Now that I’m fully independent everything is different and much more clear to me. I create for myself. I don’t even know what genre my music is in anymore but I don’t care because it doesn’t really matter! I’m proud of who I am and I’ve got no shame about anything I put out, but it’s taken me a while to get here. It’s really important to know who you are, what you want to say and how you want to say it. Apart from the personal clarity you gain, I think that people are drawn to authenticity. The artists that I love the most are the ones who have the greatest sense of who they are and the least care for what anyone thinks of them. Therefore, I do believe if you build it some people will come and those that do are your people and that’s all you really need.
Cameron Ward (PILO)
Yeah, I mean there’s a happy balance with that as with everything as an artist. Personally, always play to yourself with consideration that other people are watching. I like to do it my way but with the thought that I’m performing for others. This gives me extra insight on how I should navigate my sets whether I should play more “crazier” stuff or be more reactive to how the crowd is feeling. I believe there’s a nice middle ground that can be reached (not always) between the artists urge to express & experiment but also to create an enjoyable show for the crowd. I believe the biggest factor is the mood of the artist his or herself.. are you at that moment happy with yourself creatively? What do you need to do in order to achieve that contentment? How do I become 100% confident enough in myself that I can really dig deep & push myself to new ground but at the same time not compromise?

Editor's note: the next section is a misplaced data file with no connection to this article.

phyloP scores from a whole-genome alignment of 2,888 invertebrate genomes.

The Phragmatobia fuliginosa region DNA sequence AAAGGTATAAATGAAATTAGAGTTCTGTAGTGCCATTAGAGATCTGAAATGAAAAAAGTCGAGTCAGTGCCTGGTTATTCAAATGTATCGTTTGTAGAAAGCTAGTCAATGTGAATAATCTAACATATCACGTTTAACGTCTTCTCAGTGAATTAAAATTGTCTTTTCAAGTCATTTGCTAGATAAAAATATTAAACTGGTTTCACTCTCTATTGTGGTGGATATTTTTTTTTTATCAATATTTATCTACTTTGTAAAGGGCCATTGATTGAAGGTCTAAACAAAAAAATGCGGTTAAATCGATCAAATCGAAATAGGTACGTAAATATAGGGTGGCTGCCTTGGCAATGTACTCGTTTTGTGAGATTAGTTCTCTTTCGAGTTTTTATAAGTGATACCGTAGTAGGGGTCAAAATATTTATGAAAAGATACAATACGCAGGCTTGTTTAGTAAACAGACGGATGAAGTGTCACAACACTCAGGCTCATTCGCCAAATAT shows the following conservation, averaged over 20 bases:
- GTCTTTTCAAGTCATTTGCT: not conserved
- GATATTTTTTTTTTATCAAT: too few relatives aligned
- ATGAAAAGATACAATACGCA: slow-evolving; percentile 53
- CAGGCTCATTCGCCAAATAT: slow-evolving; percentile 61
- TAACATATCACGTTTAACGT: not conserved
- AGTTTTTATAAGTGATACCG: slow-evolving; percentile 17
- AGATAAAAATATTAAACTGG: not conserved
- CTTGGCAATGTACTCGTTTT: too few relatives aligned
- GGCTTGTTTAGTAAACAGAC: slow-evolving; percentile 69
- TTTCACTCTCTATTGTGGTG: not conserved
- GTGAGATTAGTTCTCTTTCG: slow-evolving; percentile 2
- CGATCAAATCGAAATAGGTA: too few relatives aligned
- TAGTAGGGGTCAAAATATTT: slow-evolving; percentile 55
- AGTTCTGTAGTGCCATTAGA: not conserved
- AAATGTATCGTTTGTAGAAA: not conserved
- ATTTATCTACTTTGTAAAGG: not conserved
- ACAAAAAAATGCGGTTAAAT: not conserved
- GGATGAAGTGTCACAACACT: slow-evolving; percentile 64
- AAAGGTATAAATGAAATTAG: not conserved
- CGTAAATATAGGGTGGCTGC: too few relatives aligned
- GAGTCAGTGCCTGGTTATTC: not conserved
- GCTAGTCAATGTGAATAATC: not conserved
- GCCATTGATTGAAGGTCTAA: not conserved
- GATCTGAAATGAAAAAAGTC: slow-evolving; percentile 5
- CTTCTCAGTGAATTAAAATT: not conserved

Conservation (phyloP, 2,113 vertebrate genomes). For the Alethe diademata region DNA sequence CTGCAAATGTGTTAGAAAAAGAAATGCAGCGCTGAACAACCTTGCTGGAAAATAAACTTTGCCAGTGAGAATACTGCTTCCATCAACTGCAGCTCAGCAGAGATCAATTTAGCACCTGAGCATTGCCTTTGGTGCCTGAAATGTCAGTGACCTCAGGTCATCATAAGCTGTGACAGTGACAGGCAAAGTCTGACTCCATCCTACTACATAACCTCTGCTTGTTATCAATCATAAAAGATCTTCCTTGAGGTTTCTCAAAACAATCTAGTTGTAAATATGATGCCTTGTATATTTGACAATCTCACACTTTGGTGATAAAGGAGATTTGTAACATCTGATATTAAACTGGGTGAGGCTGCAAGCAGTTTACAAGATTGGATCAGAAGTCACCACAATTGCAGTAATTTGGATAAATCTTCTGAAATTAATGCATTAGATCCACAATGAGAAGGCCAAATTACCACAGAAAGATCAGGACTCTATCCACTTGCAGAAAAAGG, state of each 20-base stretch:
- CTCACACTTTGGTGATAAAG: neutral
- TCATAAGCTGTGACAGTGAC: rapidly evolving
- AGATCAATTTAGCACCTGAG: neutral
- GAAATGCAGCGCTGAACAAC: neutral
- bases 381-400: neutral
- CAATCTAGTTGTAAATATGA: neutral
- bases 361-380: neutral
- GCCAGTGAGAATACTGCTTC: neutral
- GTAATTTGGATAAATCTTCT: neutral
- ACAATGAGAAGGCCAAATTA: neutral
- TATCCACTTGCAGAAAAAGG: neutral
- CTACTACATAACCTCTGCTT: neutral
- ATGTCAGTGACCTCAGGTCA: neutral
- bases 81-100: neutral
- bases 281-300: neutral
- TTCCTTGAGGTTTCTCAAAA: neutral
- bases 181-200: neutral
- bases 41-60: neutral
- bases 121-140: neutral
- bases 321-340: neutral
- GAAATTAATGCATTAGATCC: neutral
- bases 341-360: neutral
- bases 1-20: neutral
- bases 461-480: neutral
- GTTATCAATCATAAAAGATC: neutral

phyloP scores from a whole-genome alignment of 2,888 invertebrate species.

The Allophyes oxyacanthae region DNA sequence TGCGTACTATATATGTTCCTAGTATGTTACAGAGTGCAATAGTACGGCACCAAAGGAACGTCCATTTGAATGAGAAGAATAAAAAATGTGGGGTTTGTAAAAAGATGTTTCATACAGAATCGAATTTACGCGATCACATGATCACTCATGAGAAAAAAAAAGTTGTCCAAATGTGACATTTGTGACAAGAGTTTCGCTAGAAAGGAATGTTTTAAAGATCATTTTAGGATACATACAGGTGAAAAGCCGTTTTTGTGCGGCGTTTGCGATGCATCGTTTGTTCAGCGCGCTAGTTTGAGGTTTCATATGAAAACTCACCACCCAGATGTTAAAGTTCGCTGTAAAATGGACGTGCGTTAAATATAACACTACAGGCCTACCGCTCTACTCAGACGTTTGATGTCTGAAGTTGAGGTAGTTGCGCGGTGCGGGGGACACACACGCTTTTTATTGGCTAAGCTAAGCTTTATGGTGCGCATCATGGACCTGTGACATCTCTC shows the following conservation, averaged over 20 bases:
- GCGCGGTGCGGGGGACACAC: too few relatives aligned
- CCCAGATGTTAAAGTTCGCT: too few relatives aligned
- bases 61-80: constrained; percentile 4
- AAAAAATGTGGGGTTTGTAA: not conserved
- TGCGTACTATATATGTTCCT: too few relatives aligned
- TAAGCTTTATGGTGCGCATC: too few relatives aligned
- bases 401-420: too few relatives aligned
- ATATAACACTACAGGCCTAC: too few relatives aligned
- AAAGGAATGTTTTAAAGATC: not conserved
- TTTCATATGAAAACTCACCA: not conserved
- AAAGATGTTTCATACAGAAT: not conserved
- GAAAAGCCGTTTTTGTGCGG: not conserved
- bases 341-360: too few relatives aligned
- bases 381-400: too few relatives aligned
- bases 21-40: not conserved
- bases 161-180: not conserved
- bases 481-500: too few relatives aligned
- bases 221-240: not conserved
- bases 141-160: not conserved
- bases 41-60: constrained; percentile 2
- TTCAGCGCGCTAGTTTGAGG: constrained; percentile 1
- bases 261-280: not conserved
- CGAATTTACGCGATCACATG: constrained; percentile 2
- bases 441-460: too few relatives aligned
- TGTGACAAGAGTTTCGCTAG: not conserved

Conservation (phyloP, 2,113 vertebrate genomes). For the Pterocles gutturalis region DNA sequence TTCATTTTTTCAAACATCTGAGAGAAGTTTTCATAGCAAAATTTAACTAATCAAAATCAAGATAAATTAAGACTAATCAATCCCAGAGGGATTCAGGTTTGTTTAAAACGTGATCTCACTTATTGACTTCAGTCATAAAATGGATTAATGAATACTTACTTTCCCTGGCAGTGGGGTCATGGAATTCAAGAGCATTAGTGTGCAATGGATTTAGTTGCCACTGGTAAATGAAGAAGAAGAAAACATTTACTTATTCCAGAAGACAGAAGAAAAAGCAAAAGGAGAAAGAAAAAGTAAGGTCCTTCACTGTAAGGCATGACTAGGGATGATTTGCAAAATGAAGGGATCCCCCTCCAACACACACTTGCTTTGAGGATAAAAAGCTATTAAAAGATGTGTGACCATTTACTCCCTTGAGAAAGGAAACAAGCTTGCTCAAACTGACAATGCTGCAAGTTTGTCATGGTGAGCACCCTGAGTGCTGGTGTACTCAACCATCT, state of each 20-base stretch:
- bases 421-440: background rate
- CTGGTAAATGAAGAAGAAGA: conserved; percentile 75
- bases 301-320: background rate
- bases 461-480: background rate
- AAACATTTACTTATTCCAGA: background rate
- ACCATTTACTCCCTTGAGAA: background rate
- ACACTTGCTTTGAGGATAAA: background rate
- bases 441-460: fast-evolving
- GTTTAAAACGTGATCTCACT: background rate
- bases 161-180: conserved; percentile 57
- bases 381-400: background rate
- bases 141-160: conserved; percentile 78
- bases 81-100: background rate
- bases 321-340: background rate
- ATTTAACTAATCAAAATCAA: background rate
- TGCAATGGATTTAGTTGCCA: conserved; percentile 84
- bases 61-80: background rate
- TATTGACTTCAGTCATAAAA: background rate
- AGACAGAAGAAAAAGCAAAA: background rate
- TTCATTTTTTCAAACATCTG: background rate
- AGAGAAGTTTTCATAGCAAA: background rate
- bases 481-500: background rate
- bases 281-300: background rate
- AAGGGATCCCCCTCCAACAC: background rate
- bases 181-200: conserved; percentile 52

In the end, it doesn’t matter I don’t think. If you are thinking that hard then you are already compromising yourself. I believe the best frame of mind is just enjoying having the pleasure to perform & play music for people that support you. Everyone is having a good time or wants to. It’s up to you to be positive & place confidence in yourself because in the end, it’s all about you. What you do as an artist is always in your best interest and I think people will always like that.
André Allen Anjos (RAC)
Always create for yourself. This is one of those non-negotiable aspects of creating music. Not catering to the demands of your fans sounds counterintuitive but it is the only path to creating something meaningful. Trust yourself and your taste and people will gravitate towards it. If they don’t, you still have the satisfaction of creating something that you’re personally happy with. I find the idea of creating music for mass consumption to be wrong on so many levels. I hear it all the time and while I understand the reasons why your fans can see right through it. If you fall into that trap of making music for a mass audience and you don’t succeed, that can be devastating and ruin your entire career. This method is somewhat bulletproof, even if critics and your fans hate your work, you still have that satisfaction of doing something you’re proud of. Nobody can change that.
Relevancy is one of the most overrated terms thrown around in the music world and I lose so much respect for people that chase it constantly. Relevant artists didn’t get there by chasing, they got there by creating something new on their own. When giving advice to younger upcoming artists I often say that the most important thing is to be yourself. It’s kind of cheesy and a cliché but it’s very true. Carve out your own world and people will find it.
Categorised in: Prompts